As always one of the most enjoyable part of a convention is the opportunity to attend the various workshops and panels that run throughout the weekend.
In Jess Lourey’s “Editing Your Novel: Quick and Dirty Tips to Superboost Your Writing” I got tips revising each scene to ensure it benefits the story with the ARISE method. Scenes that don’t satisfy one of these needs are cut, while ones that only provide 1 one them are beefed up to include another category. Any scene with at least 3 is great, while scenes with only information fall flat.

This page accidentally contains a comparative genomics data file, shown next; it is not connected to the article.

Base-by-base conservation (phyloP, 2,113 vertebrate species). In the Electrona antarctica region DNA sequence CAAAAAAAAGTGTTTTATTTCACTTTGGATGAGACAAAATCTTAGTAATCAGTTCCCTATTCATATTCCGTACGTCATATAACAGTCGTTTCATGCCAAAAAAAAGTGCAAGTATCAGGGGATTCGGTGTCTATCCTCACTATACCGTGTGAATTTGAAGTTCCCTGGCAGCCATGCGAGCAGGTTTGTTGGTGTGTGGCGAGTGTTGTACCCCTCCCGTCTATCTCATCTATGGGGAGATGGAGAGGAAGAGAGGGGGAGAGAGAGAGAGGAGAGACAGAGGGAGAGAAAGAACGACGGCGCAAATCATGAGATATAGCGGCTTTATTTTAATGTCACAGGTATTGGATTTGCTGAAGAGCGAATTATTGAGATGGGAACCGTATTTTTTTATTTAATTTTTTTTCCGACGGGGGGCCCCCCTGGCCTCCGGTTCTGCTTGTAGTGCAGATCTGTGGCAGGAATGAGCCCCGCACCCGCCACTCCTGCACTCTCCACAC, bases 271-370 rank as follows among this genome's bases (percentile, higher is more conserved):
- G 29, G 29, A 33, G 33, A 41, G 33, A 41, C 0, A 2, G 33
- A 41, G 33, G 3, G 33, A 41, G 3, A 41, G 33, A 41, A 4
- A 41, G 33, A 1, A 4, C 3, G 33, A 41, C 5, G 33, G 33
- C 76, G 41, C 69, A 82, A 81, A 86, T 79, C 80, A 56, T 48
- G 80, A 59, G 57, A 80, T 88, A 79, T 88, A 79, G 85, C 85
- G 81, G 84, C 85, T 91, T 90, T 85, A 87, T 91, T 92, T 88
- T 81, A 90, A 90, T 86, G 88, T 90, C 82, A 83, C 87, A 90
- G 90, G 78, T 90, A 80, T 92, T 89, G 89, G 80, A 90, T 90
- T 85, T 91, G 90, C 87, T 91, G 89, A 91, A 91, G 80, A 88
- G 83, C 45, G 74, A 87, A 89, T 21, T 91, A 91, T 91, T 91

When structuring the plot of your story you want to make sure that each scene is pushing the story forward, continuing to build suspense as the plot progresses. The stakes need to keep rising as one scene feeds into another. One thing to look for in order to evaluate the story progress is this:
If the transitions between you story start with “and then” you’re fucked.
Stories that lead with “and then” are boring, and don’t really go anywhere. Try to write scenes where the transition is “because” or “and therefore/but this happened.” These transitions focus more on causation between each beat and help to drive the story forward as well as build suspense.